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Systems Design: Process Costing. Chapter 9. Both systems assign material, labor and overhead costs to products and they provide a mechanism for computing unit product costs.

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similarities between job order and process costing
Both systems assign material, labor and overhead costs to products and they provide a mechanism for computing unit product costs.

Both systems use the same manufacturing accounts, including Manufacturing Overhead, Raw Materials, Work in Process, and Finished Goods.

The flow of costs through the manufacturing accounts is basically the same in both systems.

Similarities Between Job-Order and Process Costing
differences between job order and process costing
Process costing is used when a single product is produced on a continuing basis or for a long period of time. Job-order costing is used when many different jobs having different production requirements are worked on each period.

Process costing systems accumulate costs by department. Job-order costing systems accumulated costs by individual jobs.

Process costing systems compute unit costs by department. Job-order costing systems compute unit costs by job on the job cost sheet.

Differences Between Job-Order and Process Costing
slide4

Quick Check 

Process costing is used for products that are:

a. Different and produced continuously.

b. Similar and produced continuously.

c. Individual units produced to customer specifications.

d. Purchased from vendors.

slide5

Quick Check 

Process costing is used for products that are:

a. Different and produced continuously.

b. Similar and produced continuously.

c. Individual units produced to customer specifications.

d. Purchased from vendors.

processing departments
Processing Departments

Any unit in an organization where materials, labor or overhead are added to the product.

The activities performed in a processingdepartment are performed uniformly on allunits of production. Furthermore, the output ofa processing department must be homogeneous. Products in a process costing environment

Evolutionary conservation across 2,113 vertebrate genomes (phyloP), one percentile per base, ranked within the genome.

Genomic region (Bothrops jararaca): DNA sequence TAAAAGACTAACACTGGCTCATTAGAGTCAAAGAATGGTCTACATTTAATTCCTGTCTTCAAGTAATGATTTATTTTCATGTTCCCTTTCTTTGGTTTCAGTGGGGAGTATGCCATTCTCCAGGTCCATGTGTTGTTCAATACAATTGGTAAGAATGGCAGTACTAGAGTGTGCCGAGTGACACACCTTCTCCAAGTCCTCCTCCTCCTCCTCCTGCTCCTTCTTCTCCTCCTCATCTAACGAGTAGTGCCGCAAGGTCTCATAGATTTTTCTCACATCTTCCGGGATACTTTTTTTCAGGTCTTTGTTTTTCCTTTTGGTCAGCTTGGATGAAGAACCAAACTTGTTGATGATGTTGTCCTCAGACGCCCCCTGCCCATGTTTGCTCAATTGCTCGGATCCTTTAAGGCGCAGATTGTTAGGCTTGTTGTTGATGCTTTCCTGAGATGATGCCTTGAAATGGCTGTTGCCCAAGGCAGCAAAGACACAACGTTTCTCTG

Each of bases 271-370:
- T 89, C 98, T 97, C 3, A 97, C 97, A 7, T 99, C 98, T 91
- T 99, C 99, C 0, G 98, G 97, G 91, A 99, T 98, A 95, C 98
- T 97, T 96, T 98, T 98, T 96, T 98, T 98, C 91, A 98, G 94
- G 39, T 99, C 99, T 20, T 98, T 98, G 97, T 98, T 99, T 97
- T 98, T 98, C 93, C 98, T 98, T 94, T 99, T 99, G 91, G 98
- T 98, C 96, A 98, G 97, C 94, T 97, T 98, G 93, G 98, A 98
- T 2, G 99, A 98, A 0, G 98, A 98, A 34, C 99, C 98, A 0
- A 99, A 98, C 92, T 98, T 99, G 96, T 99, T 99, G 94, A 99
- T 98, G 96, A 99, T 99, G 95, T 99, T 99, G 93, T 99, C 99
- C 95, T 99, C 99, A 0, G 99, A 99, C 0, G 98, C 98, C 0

typically flow in a sequence from one departmentto another.

learning objective 1
Learning Objective 1

Record the flow of materials, labor, and overhead through a process costing system.

comparing job order and process costing

FinishedGoods

Work inProcess

Cost of GoodsSold

Comparing Job-Order and Process Costing

Direct Materials

Direct Labor

Manufacturing Overhead

comparing job order and process costing1
Comparing Job-Order and Process Costing

Costs are traced andapplied to individualjobs in a job-ordercost system.

Direct Materials

FinishedGoods

Jobs

Direct Labor

Manufacturing Overhead

Cost of GoodsSold

comparing job order and process costing2
Comparing Job-Order and Process Costing

Costs are traced and applied to departments in a process cost system.

Direct Materials

Processing

Department

FinishedGoods

Direct Labor

Manufacturing Overhead

Cost of GoodsSold

t account and journal entry views of process cost flows
T-Account and Journal Entry Views of Process Cost Flows

For purposes of this example, assume there are two processing departments – Departments A and B. We will use T-accounts and journal entries.

process cost flows the flow of raw materials in t account form

Direct Materials

  • DirectMaterials
  • Direct Materials
Process Cost Flows: The Flow of Raw Materials (in T-account form)

Work in Process Department A

Raw Materials

Work in Process Department B

process cost flows the flow of labor costs in t account form

Direct Labor

  • Direct Labor
  • Direct Labor
Process Cost Flows: The Flow of Labor Costs (in T-account form)

Salaries and Wages Payable

Work in Process Department A

  • Direct Materials

Work in Process Department B

  • Direct Materials
process cost flows the flow of manufacturing overhead costs in t account form
Process Cost Flows: The Flow of Manufacturing Overhead Costs (in T-account form)

Work in Process Department A

  • Direct Materials

Manufacturing Overhead

  • Direct Labor
  • Actual Overhead
  • OverheadApplied to Work inProcess
  • AppliedOverhead

Work in Process Department B

  • Direct Materials
  • Direct Labor
  • AppliedOverhead
process cost flows transfers from wip dept a to wip dept b in t account form

Transferred to Dept. B

  • Transferred from Dept. A
Process Cost Flows: Transfers from WIP-Dept. A to WIP-Dept. B (in T-account form)

Work in Process Department B

Work in ProcessDepartment A

  • Direct Materials
  • Direct Materials
  • Direct Labor
  • Direct Labor
  • AppliedOverhead
  • AppliedOverhead

DepartmentA

DepartmentB

slide19

Process Cost Flows: Transfers from WIP-Dept. A to WIP-Dept. B (in journal entry form)

process cost flows transfers from wip dept b to finished goods in t account form

Cost of GoodsManufactured

Process Cost Flows: Transfers from WIP-Dept. B to Finished Goods (in T-account form)

Work in Process Department B

Finished Goods

  • Direct Materials
  • Cost of Goods Manufactured
  • Direct Labor
  • AppliedOverhead
  • Transferred from Dept. A
process cost flows transfers from finished goods to cogs in t account form